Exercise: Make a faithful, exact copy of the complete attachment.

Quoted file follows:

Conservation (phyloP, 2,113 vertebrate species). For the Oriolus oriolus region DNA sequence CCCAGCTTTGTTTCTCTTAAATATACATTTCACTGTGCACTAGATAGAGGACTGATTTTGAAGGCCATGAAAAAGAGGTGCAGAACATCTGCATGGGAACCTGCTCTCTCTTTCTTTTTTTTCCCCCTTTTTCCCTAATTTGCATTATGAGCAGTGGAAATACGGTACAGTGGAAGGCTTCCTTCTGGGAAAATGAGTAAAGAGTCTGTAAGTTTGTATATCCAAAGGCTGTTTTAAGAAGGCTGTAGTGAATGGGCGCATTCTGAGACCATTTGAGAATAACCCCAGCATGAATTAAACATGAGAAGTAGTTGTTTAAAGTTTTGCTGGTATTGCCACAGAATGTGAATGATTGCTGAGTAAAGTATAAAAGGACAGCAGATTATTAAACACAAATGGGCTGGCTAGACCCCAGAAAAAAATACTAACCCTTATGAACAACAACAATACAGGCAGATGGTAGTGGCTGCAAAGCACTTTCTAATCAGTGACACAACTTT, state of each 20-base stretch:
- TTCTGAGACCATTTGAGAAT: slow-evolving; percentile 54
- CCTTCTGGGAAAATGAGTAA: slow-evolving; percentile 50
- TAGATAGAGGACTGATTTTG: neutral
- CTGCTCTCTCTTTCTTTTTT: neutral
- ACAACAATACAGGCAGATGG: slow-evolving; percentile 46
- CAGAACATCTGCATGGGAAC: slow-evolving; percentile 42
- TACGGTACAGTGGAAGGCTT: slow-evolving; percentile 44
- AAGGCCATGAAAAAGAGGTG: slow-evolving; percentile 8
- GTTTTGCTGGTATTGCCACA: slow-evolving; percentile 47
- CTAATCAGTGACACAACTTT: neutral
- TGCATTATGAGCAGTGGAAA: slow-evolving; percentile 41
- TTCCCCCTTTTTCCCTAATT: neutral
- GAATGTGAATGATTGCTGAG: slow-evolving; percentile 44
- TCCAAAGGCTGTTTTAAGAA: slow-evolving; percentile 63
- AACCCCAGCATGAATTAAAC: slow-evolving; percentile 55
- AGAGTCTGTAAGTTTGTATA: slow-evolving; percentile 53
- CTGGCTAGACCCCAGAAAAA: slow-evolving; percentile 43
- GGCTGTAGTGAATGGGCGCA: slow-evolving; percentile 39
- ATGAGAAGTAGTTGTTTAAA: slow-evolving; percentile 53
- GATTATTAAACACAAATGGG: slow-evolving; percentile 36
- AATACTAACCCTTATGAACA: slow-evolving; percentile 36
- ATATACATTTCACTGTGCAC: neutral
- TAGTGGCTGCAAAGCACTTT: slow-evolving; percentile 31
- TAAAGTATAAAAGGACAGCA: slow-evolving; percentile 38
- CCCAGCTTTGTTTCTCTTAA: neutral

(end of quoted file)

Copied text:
Conservation (phyloP, 2,113 vertebrate species). For the Oriolus oriolus region DNA sequence CCCAGCTTTGTTTCTCTTAAATATACATTTCACTGTGCACTAGATAGAGGACTGATTTTGAAGGCCATGAAAAAGAGGTGCAGAACATCTGCATGGGAACCTGCTCTCTCTTTCTTTTTTTTCCCCCTTTTTCCCTAATTTGCATTATGAGCAGTGGAAATACGGTACAGTGGAAGGCTTCCTTCTGGGAAAATGAGTAAAGAGTCTGTAAGTTTGTATATCCAAAGGCTGTTTTAAGAAGGCTGTAGTGAATGGGCGCATTCTGAGACCATTTGAGAATAACCCCAGCATGAATTAAACATGAGAAGTAGTTGTTTAAAGTTTTGCTGGTATTGCCACAGAATGTGAATGATTGCTGAGTAAAGTATAAAAGGACAGCAGATTATTAAACACAAATGGGCTGGCTAGACCCCAGAAAAAAATACTAACCCTTATGAACAACAACAATACAGGCAGATGGTAGTGGCTGCAAAGCACTTTCTAATCAGTGACACAACTTT, state of each 20-base stretch:
- TTCTGAGACCATTTGAGAAT: slow-evolving; percentile 54
- CCTTCTGGGAAAATGAGTAA: slow-evolving; percentile 50
- TAGATAGAGGACTGATTTTG: neutral
- CTGCTCTCTCTTTCTTTTTT: neutral
- ACAACAATACAGGCAGATGG: slow-evolving; percentile 46
- CAGAACATCTGCATGGGAAC: slow-evolving; percentile 42
- TACGGTACAGTGGAAGGCTT: slow-evolving; percentile 44
- AAGGCCATGAAAAAGAGGTG: slow-evolving; percentile 8
- GTTTTGCTGGTATTGCCACA: slow-evolving; percentile 47
- CTAATCAGTGACACAACTTT: neutral
- TGCATTATGAGCAGTGGAAA: slow-evolving; percentile 41
- TTCCCCCTTTTTCCCTAATT: neutral
- GAATGTGAATGATTGCTGAG: slow-evolving; percentile 44
- TCCAAAGGCTGTTTTAAGAA: slow-evolving; percentile 63
- AACCCCAGCATGAATTAAAC: slow-evolving; percentile 55
- AGAGTCTGTAAGTTTGTATA: slow-evolving; percentile 53
- CTGGCTAGACCCCAGAAAAA: slow-evolving; percentile 43
- GGCTGTAGTGAATGGGCGCA: slow-evolving; percentile 39
- ATGAGAAGTAGTTGTTTAAA: slow-evolving; percentile 53
- GATTATTAAACACAAATGGG: slow-evolving; percentile 36
- AATACTAACCCTTATGAACA: slow-evolving; percentile 36
- ATATACATTTCACTGTGCAC: neutral
- TAGTGGCTGCAAAGCACTTT: slow-evolving; percentile 31
- TAAAGTATAAAAGGACAGCA: slow-evolving; percentile 38
- CCCAGCTTTGTTTCTCTTAA: neutral